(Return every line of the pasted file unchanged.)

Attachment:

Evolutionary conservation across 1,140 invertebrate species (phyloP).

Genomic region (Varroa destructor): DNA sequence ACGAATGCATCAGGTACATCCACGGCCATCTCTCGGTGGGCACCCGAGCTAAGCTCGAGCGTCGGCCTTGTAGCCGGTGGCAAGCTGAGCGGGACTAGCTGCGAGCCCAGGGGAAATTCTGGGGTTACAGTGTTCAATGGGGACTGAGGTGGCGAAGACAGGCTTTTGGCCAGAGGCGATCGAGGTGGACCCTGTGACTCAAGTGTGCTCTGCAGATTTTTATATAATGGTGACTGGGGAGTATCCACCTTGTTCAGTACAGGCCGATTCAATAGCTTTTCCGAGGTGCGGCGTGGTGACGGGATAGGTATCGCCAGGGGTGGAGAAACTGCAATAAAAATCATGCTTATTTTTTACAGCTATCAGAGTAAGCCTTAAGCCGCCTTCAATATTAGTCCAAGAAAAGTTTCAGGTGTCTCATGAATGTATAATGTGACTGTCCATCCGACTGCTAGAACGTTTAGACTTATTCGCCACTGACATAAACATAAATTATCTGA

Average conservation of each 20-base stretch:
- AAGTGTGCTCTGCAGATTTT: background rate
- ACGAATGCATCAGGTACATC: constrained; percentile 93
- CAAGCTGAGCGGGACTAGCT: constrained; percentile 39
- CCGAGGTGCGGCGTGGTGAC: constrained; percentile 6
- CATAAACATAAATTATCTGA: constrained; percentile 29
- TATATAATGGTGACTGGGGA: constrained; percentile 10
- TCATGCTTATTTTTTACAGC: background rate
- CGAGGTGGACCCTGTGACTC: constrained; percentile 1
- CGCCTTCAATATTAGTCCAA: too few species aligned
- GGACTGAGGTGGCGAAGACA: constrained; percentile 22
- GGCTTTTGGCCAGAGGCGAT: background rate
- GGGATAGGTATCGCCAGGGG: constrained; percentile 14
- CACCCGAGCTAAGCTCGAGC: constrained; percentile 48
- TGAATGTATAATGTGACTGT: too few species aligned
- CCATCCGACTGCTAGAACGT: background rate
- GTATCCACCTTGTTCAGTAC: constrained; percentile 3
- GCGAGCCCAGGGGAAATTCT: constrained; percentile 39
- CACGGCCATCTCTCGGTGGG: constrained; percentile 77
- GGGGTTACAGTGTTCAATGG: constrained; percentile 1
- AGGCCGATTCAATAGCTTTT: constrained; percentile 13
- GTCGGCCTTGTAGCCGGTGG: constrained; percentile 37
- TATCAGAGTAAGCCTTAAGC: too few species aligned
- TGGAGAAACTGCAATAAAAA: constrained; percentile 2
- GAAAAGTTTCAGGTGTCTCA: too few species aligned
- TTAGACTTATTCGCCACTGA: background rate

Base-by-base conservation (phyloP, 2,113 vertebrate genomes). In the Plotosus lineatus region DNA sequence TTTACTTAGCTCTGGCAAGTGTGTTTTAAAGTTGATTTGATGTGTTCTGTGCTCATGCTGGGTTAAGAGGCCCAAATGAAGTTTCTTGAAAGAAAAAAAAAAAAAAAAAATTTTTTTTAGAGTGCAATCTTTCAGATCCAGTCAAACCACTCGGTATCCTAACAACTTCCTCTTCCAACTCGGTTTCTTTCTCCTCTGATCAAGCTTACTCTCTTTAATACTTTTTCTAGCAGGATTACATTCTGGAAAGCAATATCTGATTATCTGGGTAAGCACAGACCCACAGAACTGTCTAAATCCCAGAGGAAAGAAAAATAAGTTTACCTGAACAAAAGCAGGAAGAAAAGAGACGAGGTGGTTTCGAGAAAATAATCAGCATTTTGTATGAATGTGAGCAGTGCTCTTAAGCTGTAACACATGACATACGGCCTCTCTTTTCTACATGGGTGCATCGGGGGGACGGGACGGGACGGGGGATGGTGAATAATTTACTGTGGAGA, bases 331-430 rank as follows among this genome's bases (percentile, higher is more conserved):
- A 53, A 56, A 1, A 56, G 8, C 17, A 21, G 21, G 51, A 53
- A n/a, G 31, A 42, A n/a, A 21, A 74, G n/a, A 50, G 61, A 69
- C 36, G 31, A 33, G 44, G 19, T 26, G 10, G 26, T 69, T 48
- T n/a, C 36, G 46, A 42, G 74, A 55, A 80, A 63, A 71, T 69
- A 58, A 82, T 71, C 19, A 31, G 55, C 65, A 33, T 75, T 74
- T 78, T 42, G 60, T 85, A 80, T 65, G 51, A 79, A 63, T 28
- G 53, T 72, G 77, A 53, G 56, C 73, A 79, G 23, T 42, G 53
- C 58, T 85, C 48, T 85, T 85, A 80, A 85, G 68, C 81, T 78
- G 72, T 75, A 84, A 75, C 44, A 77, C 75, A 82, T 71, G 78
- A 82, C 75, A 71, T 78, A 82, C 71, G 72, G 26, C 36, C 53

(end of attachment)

Evolutionary conservation across 1,140 invertebrate species (phyloP).

Genomic region (Varroa destructor): DNA sequence ACGAATGCATCAGGTACATCCACGGCCATCTCTCGGTGGGCACCCGAGCTAAGCTCGAGCGTCGGCCTTGTAGCCGGTGGCAAGCTGAGCGGGACTAGCTGCGAGCCCAGGGGAAATTCTGGGGTTACAGTGTTCAATGGGGACTGAGGTGGCGAAGACAGGCTTTTGGCCAGAGGCGATCGAGGTGGACCCTGTGACTCAAGTGTGCTCTGCAGATTTTTATATAATGGTGACTGGGGAGTATCCACCTTGTTCAGTACAGGCCGATTCAATAGCTTTTCCGAGGTGCGGCGTGGTGACGGGATAGGTATCGCCAGGGGTGGAGAAACTGCAATAAAAATCATGCTTATTTTTTACAGCTATCAGAGTAAGCCTTAAGCCGCCTTCAATATTAGTCCAAGAAAAGTTTCAGGTGTCTCATGAATGTATAATGTGACTGTCCATCCGACTGCTAGAACGTTTAGACTTATTCGCCACTGACATAAACATAAATTATCTGA

Average conservation of each 20-base stretch:
- AAGTGTGCTCTGCAGATTTT: background rate
- ACGAATGCATCAGGTACATC: constrained; percentile 93
- CAAGCTGAGCGGGACTAGCT: constrained; percentile 39
- CCGAGGTGCGGCGTGGTGAC: constrained; percentile 6
- CATAAACATAAATTATCTGA: constrained; percentile 29
- TATATAATGGTGACTGGGGA: constrained; percentile 10
- TCATGCTTATTTTTTACAGC: background rate
- CGAGGTGGACCCTGTGACTC: constrained; percentile 1
- CGCCTTCAATATTAGTCCAA: too few species aligned
- GGACTGAGGTGGCGAAGACA: constrained; percentile 22
- GGCTTTTGGCCAGAGGCGAT: background rate
- GGGATAGGTATCGCCAGGGG: constrained; percentile 14
- CACCCGAGCTAAGCTCGAGC: constrained; percentile 48
- TGAATGTATAATGTGACTGT: too few species aligned
- CCATCCGACTGCTAGAACGT: background rate
- GTATCCACCTTGTTCAGTAC: constrained; percentile 3
- GCGAGCCCAGGGGAAATTCT: constrained; percentile 39
- CACGGCCATCTCTCGGTGGG: constrained; percentile 77
- GGGGTTACAGTGTTCAATGG: constrained; percentile 1
- AGGCCGATTCAATAGCTTTT: constrained; percentile 13
- GTCGGCCTTGTAGCCGGTGG: constrained; percentile 37
- TATCAGAGTAAGCCTTAAGC: too few species aligned
- TGGAGAAACTGCAATAAAAA: constrained; percentile 2
- GAAAAGTTTCAGGTGTCTCA: too few species aligned
- TTAGACTTATTCGCCACTGA: background rate

Base-by-base conservation (phyloP, 2,113 vertebrate genomes). In the Plotosus lineatus region DNA sequence TTTACTTAGCTCTGGCAAGTGTGTTTTAAAGTTGATTTGATGTGTTCTGTGCTCATGCTGGGTTAAGAGGCCCAAATGAAGTTTCTTGAAAGAAAAAAAAAAAAAAAAAATTTTTTTTAGAGTGCAATCTTTCAGATCCAGTCAAACCACTCGGTATCCTAACAACTTCCTCTTCCAACTCGGTTTCTTTCTCCTCTGATCAAGCTTACTCTCTTTAATACTTTTTCTAGCAGGATTACATTCTGGAAAGCAATATCTGATTATCTGGGTAAGCACAGACCCACAGAACTGTCTAAATCCCAGAGGAAAGAAAAATAAGTTTACCTGAACAAAAGCAGGAAGAAAAGAGACGAGGTGGTTTCGAGAAAATAATCAGCATTTTGTATGAATGTGAGCAGTGCTCTTAAGCTGTAACACATGACATACGGCCTCTCTTTTCTACATGGGTGCATCGGGGGGACGGGACGGGACGGGGGATGGTGAATAATTTACTGTGGAGA, bases 331-430 rank as follows among this genome's bases (percentile, higher is more conserved):
- A 53, A 56, A 1, A 56, G 8, C 17, A 21, G 21, G 51, A 53
- A n/a, G 31, A 42, A n/a, A 21, A 74, G n/a, A 50, G 61, A 69
- C 36, G 31, A 33, G 44, G 19, T 26, G 10, G 26, T 69, T 48
- T n/a, C 36, G 46, A 42, G 74, A 55, A 80, A 63, A 71, T 69
- A 58, A 82, T 71, C 19, A 31, G 55, C 65, A 33, T 75, T 74
- T 78, T 42, G 60, T 85, A 80, T 65, G 51, A 79, A 63, T 28
- G 53, T 72, G 77, A 53, G 56, C 73, A 79, G 23, T 42, G 53
- C 58, T 85, C 48, T 85, T 85, A 80, A 85, G 68, C 81, T 78
- G 72, T 75, A 84, A 75, C 44, A 77, C 75, A 82, T 71, G 78
- A 82, C 75, A 71, T 78, A 82, C 71, G 72, G 26, C 36, C 53